Growing in Crisis

Growing in Crisis

Earlier this month the Carnegie Middle East Centre in Beirut organised a workshop with Islamist leaders and Arab parliamentary members on what has been learned so far from their participation in peaceful political processes. Participants included representatives from the Justice and Development Party from Morocco, the Algerian Movement for the Society of Peace, the Egyptian Muslim Brotherhood, the Islamic Action Front from Jordan, the Yemeni Reform Rally, the Bahraini Al-Wefaq (Concord) Society, and the Islamic Constitutional Party in Kuwait. Their discussions centred around two topics: first was an assessment of Islamists” experiences in electoral processes and parliamentary life and the repercussions of these experiences on political life in general and on the relationship between their parties, ruling elites and other, non-religious, opposition parties; second was their conception of the relationship between Islamic proselytising and philanthropic activities and Islamist political participation and the types of organisational/structural changes that reflect developments in this relationship over recent years.

Although the Islamist participants at the roundtable conceded that they had failed to promote democratic reforms in their countries through democratic mechanisms, they still maintained that participation in the political process is the only option and that they remain strategically committed to this. If this is the case, then the alternative of withdrawing from political participation and reverting to violence, which has reportedly been gaining currency on the fringes of these parties and movements, does not actually enjoy a solid base of support within them. The Islamist parties and movements have several reasons for remaining committed to participatory politics. In view of the weakness of other opposition groups, their parliamentary blocs are essential for maintaining some kind of check on ruling executive authorities and for airing alternative views to those of the ruling party. Secondly, fielding themselves in local and national elections enables them to extend and solidify their grassroots bases and to generate a broader field for the systematic expression of their constituencies” religious, social, economic and political demands. Thirdly, political engagement offers the invaluable opportunity for developing new party cadres and honing their skills in electoral and parliamentary mechanisms.

Naturally, the relative weight of these motives varies from one country to the next. For example, the regulatory factor is foremost in the minds of the Bahraini Wefaq and Yemeni Reform Rally parties, both of which are the main opposition groups in their countries, as well as of the Kuwaiti Islamic Constitution Party, which has recently succeeded in taking part in some short-lived cabinets. In Algeria and Morocco, by contrast, Islamist parties are more concerned with influencing the direction of public policy whether from the position of a parliamentary opposition bloc or more directly as dominant members of local municipalities. Indeed, Algeria”s Society of Peace movement has been in a relatively strong position in this regard, as the third largest parliamentary bloc (with 51 seats in the National Assembly) and with control over the administration of several local directorates.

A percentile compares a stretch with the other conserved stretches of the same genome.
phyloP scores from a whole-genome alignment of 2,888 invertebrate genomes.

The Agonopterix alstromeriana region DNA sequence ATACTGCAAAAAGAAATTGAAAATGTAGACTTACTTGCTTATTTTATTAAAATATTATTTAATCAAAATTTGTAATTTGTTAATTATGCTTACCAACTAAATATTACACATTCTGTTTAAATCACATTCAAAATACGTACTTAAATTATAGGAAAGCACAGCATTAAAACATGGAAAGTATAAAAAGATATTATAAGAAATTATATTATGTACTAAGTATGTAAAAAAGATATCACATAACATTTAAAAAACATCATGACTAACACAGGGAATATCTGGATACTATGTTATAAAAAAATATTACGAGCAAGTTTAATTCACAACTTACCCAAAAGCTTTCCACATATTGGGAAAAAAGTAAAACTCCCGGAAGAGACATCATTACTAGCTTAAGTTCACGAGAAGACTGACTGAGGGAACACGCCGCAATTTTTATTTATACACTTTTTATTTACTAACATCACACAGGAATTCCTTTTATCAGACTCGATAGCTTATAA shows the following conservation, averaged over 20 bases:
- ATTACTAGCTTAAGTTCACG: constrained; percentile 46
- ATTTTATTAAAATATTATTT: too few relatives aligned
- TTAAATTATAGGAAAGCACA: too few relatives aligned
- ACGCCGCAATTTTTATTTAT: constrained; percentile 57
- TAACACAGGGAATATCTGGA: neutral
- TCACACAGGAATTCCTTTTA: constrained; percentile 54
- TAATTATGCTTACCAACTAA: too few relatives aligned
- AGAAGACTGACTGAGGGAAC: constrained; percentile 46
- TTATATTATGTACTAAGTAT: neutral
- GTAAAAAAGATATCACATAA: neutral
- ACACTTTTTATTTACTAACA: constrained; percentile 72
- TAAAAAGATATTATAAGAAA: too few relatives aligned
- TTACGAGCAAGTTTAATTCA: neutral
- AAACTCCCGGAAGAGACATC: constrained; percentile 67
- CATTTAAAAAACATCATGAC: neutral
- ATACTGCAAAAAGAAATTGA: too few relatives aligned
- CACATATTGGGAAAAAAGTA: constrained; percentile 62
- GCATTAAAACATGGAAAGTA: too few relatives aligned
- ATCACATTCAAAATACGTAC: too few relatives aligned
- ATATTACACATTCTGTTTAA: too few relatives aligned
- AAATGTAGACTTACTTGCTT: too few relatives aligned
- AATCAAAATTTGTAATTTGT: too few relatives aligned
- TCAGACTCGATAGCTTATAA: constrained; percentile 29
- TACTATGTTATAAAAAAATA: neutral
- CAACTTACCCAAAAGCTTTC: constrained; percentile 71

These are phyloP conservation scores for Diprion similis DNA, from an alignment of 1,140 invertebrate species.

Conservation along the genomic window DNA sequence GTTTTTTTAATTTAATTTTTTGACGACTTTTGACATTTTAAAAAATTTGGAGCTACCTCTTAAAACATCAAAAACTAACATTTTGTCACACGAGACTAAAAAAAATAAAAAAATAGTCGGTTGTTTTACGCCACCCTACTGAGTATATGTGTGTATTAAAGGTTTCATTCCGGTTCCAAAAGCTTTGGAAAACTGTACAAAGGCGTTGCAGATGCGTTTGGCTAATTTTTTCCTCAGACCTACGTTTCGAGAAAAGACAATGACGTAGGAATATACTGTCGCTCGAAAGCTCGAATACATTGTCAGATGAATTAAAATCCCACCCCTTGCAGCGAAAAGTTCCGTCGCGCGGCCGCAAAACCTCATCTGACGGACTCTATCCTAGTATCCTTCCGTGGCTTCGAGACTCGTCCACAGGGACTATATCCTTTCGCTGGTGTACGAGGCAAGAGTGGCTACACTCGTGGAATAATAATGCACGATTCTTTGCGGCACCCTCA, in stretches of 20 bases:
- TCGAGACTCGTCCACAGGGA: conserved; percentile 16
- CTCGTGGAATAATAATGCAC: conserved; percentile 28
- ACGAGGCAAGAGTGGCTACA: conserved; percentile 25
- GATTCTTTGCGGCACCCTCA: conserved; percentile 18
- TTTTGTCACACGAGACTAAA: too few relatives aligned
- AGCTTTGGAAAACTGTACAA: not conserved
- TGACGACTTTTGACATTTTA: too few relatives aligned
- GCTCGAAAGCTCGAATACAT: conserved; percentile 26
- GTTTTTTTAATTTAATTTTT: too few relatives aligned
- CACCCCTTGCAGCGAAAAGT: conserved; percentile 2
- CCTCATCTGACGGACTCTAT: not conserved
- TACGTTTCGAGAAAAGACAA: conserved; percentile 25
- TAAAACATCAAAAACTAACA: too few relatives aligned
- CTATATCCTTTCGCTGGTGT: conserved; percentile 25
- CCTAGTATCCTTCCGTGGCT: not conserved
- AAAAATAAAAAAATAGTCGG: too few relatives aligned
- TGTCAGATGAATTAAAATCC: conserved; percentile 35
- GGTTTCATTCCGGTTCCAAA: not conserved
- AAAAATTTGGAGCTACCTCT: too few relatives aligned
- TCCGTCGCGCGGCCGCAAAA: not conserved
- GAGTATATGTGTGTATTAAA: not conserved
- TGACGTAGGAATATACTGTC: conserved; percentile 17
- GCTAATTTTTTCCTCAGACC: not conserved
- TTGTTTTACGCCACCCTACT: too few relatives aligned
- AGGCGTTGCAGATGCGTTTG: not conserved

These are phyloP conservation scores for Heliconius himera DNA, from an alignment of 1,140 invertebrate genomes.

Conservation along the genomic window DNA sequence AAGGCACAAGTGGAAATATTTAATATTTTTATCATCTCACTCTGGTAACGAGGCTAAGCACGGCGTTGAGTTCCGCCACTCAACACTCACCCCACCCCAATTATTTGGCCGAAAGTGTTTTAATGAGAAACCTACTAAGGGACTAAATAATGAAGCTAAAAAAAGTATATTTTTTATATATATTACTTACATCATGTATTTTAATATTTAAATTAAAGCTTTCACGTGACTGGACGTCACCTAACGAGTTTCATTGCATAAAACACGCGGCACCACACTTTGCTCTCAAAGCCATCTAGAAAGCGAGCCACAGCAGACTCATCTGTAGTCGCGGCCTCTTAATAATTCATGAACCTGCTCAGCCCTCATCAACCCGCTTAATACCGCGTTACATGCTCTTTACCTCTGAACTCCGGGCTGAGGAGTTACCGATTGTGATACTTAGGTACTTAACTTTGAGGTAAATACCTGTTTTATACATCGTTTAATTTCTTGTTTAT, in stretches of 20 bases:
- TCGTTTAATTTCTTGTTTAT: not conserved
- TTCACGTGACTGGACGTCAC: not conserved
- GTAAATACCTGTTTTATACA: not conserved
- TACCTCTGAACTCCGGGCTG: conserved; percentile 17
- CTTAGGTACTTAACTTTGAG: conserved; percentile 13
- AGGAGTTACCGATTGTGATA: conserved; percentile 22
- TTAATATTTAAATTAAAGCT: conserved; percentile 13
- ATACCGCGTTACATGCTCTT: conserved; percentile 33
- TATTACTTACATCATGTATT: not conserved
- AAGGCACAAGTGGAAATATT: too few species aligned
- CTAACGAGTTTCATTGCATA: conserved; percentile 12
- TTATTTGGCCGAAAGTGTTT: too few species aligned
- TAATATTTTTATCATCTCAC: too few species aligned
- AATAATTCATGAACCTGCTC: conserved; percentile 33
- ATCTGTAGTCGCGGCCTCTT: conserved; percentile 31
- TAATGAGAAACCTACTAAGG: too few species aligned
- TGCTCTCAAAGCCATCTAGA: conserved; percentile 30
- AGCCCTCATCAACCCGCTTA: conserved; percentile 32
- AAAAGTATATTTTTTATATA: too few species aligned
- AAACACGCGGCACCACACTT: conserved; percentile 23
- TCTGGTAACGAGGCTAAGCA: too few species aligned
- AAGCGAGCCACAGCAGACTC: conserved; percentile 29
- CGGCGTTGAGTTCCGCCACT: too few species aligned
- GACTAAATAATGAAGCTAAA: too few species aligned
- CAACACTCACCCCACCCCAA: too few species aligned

In Egypt and Jordan, although the Muslim Brotherhood and the Islamic Action Front both have a parliamentary presence, albeit of different weight (the Egyptian Brotherhood holds 88 out of 454 seats in the People”s Assembly whereas the Islamic Action Front occupies only six out of the 110 seats in the Jordanian parliament), the antagonistic relationship between them and the central authorities compels them to continually take as much advantage as possible of the dynamics of participatory politics in order to sustain organised contact with their grassroots bases and systematically express their demands.

More importantly, however, is while irrevocably committed to political participation, the Islamist parties and movements are acutely conscious of the need to improve their performance in this framework in view of the relatively meagre progress in pushing towards democratic reform.

Morocco”s Justice and Development Party, whose popularity dwindled in the 2007 elections (even though it gained four additional parliamentary seats bringing its bloc up to 46 out of 324 seats) and which, therefore, found itself eliminated again in the Independence Party”s ruling government coalition, is now actively campaigning to extend its base of support to new sectors of society. In particular, it is targeting the urban middle class and the rural poor, both of which had formerly remained outside its reach and more attracted to the left-wing parties, particularly the Socialist Federation which is currently a partner in the ruling coalition. Towards this end, the Moroccan Islamist party is pursuing three strategies. It is giving greater priority to economic and social policies over religious and identity concerns in its platform; its parliamentary bloc is pushing more intensively for comprehensive constitutional reform aimed at gradually reducing the powers of the monarchical executive and promoting a more effective balance of powers; and thirdly, confidence-building with the left through partial alliances and/or power-sharing at the municipal level in some areas.